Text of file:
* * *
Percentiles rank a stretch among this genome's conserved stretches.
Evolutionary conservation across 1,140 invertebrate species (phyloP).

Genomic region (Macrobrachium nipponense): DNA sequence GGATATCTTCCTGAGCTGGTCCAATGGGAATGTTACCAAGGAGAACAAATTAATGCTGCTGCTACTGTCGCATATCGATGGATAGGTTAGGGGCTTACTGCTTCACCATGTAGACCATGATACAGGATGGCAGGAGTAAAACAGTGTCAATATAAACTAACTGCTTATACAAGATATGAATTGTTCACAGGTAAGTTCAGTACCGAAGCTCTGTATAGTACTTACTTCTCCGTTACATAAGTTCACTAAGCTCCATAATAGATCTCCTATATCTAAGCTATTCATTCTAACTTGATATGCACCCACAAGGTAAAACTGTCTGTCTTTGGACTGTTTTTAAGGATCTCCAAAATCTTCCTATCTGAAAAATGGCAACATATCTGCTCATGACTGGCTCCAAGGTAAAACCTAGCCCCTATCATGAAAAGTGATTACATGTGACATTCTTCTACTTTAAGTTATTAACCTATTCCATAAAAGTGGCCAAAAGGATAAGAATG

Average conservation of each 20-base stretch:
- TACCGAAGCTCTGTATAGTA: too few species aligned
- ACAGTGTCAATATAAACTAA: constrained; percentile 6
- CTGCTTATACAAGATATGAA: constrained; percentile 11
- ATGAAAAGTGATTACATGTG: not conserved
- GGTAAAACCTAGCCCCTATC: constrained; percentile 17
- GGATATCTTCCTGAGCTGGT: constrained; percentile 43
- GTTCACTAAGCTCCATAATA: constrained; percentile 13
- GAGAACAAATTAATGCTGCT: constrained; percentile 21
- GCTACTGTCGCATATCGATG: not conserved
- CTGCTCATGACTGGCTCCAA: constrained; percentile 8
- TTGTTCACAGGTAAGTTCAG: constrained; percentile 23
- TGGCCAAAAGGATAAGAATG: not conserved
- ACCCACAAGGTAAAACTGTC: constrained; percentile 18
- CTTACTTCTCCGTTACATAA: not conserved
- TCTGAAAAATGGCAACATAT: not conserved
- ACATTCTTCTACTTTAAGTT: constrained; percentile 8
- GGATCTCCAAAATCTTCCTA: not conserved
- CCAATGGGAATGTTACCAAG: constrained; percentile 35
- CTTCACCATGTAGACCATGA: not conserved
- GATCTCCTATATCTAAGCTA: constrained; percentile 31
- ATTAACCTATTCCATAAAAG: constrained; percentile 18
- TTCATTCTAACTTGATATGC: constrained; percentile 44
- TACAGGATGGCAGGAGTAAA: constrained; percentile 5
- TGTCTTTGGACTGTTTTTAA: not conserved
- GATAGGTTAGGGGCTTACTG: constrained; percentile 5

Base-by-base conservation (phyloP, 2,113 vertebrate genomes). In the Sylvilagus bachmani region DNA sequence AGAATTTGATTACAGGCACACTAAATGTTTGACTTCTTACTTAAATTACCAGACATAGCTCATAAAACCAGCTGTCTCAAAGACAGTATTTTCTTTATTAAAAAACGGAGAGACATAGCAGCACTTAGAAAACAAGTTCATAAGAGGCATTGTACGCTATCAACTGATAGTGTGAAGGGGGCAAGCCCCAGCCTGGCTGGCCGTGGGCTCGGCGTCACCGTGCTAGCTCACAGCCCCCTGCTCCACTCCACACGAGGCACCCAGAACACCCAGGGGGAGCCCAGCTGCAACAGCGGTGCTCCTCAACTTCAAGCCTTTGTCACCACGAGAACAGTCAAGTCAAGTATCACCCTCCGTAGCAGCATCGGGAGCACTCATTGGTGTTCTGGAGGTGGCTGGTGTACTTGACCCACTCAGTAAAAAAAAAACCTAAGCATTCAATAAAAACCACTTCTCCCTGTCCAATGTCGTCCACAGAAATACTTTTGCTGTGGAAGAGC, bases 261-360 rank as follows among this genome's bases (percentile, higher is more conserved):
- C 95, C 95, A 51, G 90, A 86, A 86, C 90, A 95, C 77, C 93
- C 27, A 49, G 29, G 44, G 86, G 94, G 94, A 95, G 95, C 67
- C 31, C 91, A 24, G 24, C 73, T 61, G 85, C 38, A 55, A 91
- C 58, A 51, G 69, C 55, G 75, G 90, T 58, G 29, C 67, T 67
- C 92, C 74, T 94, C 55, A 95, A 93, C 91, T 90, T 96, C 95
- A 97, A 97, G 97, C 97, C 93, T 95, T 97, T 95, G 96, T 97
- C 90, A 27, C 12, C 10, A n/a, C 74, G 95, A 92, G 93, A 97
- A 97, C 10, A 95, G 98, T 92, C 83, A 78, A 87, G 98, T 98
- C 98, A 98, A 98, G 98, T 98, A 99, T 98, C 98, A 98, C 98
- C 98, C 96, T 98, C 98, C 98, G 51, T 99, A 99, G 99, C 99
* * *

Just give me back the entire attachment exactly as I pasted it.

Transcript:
Percentiles rank a stretch among this genome's conserved stretches.
Evolutionary conservation across 1,140 invertebrate species (phyloP).

Genomic region (Macrobrachium nipponense): DNA sequence GGATATCTTCCTGAGCTGGTCCAATGGGAATGTTACCAAGGAGAACAAATTAATGCTGCTGCTACTGTCGCATATCGATGGATAGGTTAGGGGCTTACTGCTTCACCATGTAGACCATGATACAGGATGGCAGGAGTAAAACAGTGTCAATATAAACTAACTGCTTATACAAGATATGAATTGTTCACAGGTAAGTTCAGTACCGAAGCTCTGTATAGTACTTACTTCTCCGTTACATAAGTTCACTAAGCTCCATAATAGATCTCCTATATCTAAGCTATTCATTCTAACTTGATATGCACCCACAAGGTAAAACTGTCTGTCTTTGGACTGTTTTTAAGGATCTCCAAAATCTTCCTATCTGAAAAATGGCAACATATCTGCTCATGACTGGCTCCAAGGTAAAACCTAGCCCCTATCATGAAAAGTGATTACATGTGACATTCTTCTACTTTAAGTTATTAACCTATTCCATAAAAGTGGCCAAAAGGATAAGAATG

Average conservation of each 20-base stretch:
- TACCGAAGCTCTGTATAGTA: too few species aligned
- ACAGTGTCAATATAAACTAA: constrained; percentile 6
- CTGCTTATACAAGATATGAA: constrained; percentile 11
- ATGAAAAGTGATTACATGTG: not conserved
- GGTAAAACCTAGCCCCTATC: constrained; percentile 17
- GGATATCTTCCTGAGCTGGT: constrained; percentile 43
- GTTCACTAAGCTCCATAATA: constrained; percentile 13
- GAGAACAAATTAATGCTGCT: constrained; percentile 21
- GCTACTGTCGCATATCGATG: not conserved
- CTGCTCATGACTGGCTCCAA: constrained; percentile 8
- TTGTTCACAGGTAAGTTCAG: constrained; percentile 23
- TGGCCAAAAGGATAAGAATG: not conserved
- ACCCACAAGGTAAAACTGTC: constrained; percentile 18
- CTTACTTCTCCGTTACATAA: not conserved
- TCTGAAAAATGGCAACATAT: not conserved
- ACATTCTTCTACTTTAAGTT: constrained; percentile 8
- GGATCTCCAAAATCTTCCTA: not conserved
- CCAATGGGAATGTTACCAAG: constrained; percentile 35
- CTTCACCATGTAGACCATGA: not conserved
- GATCTCCTATATCTAAGCTA: constrained; percentile 31
- ATTAACCTATTCCATAAAAG: constrained; percentile 18
- TTCATTCTAACTTGATATGC: constrained; percentile 44
- TACAGGATGGCAGGAGTAAA: constrained; percentile 5
- TGTCTTTGGACTGTTTTTAA: not conserved
- GATAGGTTAGGGGCTTACTG: constrained; percentile 5

Base-by-base conservation (phyloP, 2,113 vertebrate genomes). In the Sylvilagus bachmani region DNA sequence AGAATTTGATTACAGGCACACTAAATGTTTGACTTCTTACTTAAATTACCAGACATAGCTCATAAAACCAGCTGTCTCAAAGACAGTATTTTCTTTATTAAAAAACGGAGAGACATAGCAGCACTTAGAAAACAAGTTCATAAGAGGCATTGTACGCTATCAACTGATAGTGTGAAGGGGGCAAGCCCCAGCCTGGCTGGCCGTGGGCTCGGCGTCACCGTGCTAGCTCACAGCCCCCTGCTCCACTCCACACGAGGCACCCAGAACACCCAGGGGGAGCCCAGCTGCAACAGCGGTGCTCCTCAACTTCAAGCCTTTGTCACCACGAGAACAGTCAAGTCAAGTATCACCCTCCGTAGCAGCATCGGGAGCACTCATTGGTGTTCTGGAGGTGGCTGGTGTACTTGACCCACTCAGTAAAAAAAAAACCTAAGCATTCAATAAAAACCACTTCTCCCTGTCCAATGTCGTCCACAGAAATACTTTTGCTGTGGAAGAGC, bases 261-360 rank as follows among this genome's bases (percentile, higher is more conserved):
- C 95, C 95, A 51, G 90, A 86, A 86, C 90, A 95, C 77, C 93
- C 27, A 49, G 29, G 44, G 86, G 94, G 94, A 95, G 95, C 67
- C 31, C 91, A 24, G 24, C 73, T 61, G 85, C 38, A 55, A 91
- C 58, A 51, G 69, C 55, G 75, G 90, T 58, G 29, C 67, T 67
- C 92, C 74, T 94, C 55, A 95, A 93, C 91, T 90, T 96, C 95
- A 97, A 97, G 97, C 97, C 93, T 95, T 97, T 95, G 96, T 97
- C 90, A 27, C 12, C 10, A n/a, C 74, G 95, A 92, G 93, A 97
- A 97, C 10, A 95, G 98, T 92, C 83, A 78, A 87, G 98, T 98
- C 98, A 98, A 98, G 98, T 98, A 99, T 98, C 98, A 98, C 98
- C 98, C 96, T 98, C 98, C 98, G 51, T 99, A 99, G 99, C 99